Category: Spine | Author: Stefano Sinicropi | Date: January 7, 2016
Our bodies naturally begin to break down as we age, and our spine is no different. Degenerative disc disease is rather common as we push into our 60’s and 70’s, as our spine has been subjected to decades of repetitive stress. We can’t do all the things we used to take for granted, but we can still live active lives long into our elder years if we make spine health a top priority. Today, we explain why spine care is critical as we age, and some tips to help keep your spine healthy for years to come.
How The Spine Ages
90 percent of Americans will experience back pain at some point in their life, but the odds of developing back pain increase as we age. There are two main spinal conditions that typically affect older populations; osteoarthritis and spinal stenosis.
- Osteoarthritis – Osteoarthritis is a degenerative arthritis condition that gradually develops over time. Over the decades, spinal cartilage between the facet joints begins to break down. The cartilage acts as a natural shock absorber for your spine, and pain can set in when this shock absorber is gone.
- Spinal Stenosis – Spinal stenosis is characterized as the narrowing of the bone channel that is home to your spine and spinal cord. Spinal stenosis can occur from natural (aging) or unnatural (acute injury) causes. When this narrowing occurs, spinal nerves or other aspects of the spinal column can become compressed.
As we noted above, both of these conditions can naturally set in as we age, but that doesn’t mean we can’t do things to offset their progression. If you take an active role in preventing the natural degenerative of your spine, you’ll slow the onset or the development of related issues.
Preventing Spine Problems As We Grow Older
Here are a number of quick tips to help maintain optimal spinal health as you age.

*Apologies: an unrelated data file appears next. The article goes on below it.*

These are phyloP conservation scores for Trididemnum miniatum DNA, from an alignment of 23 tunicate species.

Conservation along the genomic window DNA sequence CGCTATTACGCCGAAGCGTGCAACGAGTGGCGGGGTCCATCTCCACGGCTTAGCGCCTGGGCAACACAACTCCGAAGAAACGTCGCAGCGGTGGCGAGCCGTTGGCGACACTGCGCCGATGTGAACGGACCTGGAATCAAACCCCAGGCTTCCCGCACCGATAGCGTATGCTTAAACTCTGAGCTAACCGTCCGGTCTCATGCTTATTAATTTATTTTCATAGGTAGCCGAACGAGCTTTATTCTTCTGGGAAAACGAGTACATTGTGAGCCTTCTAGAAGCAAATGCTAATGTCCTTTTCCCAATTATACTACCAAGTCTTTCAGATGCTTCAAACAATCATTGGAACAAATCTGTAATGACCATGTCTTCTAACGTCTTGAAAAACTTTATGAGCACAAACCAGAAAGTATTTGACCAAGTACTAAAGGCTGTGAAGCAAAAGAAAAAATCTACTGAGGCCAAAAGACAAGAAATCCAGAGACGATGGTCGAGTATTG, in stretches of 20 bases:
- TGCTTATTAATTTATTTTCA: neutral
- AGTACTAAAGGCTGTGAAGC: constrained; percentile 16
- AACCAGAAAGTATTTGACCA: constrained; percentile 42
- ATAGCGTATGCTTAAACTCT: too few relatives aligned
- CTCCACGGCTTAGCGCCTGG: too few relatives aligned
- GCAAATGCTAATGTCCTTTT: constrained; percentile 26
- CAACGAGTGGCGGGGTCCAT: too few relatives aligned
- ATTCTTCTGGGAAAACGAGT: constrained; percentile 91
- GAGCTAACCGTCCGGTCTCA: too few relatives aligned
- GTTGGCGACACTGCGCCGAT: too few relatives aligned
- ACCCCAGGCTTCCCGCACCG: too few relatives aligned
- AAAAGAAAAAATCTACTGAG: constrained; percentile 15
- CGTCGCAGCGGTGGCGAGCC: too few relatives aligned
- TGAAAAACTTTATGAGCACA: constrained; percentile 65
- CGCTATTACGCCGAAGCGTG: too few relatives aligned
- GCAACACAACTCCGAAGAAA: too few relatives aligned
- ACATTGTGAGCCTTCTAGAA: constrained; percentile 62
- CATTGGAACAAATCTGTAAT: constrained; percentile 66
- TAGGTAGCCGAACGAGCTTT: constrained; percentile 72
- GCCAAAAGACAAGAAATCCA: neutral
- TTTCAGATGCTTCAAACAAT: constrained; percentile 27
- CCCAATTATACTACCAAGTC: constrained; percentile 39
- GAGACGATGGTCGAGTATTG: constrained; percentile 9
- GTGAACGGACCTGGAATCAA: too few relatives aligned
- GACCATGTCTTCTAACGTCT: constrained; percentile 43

- Regular exercise helps strengthen crucial muscle groups in your spine that contribute to good spinal health.
- Low-impact exercises are your friend. You may not be able to go for a run anymore, but your spine will thank you if you opt for low-impact exercises like yoga, tai chi or walking.
- Avoid unhealthy food options that can cause spinal inflammation to flare up.
- Know your limits when it comes to everyday activities. Don’t try lifting that heavy box on your own or doing hours of yard work in one day.
- Water based activities and workouts can help keep your spine in optimal shape while helping decrease load-bearing on your back.
- Friends can help you stay active and get your workout in, so find a walking buddy or sign up for a yoga class with a friend.
- Keep ice packs and heat pads handy. Always keep ice in the freezer and a heat pad in a nearby closet to help manage bouts of back pain.
- Talk to your doctor about any issues you are experiencing, the best way to handle regular discomfort and what exercises can best treat and manage your spine pain.
Remember that you don’t need to live in pain. We know that the prospect of surgery can seem scary, but oftentimes a minimally invasive, outpatient procedure can alleviate or resolve your pain.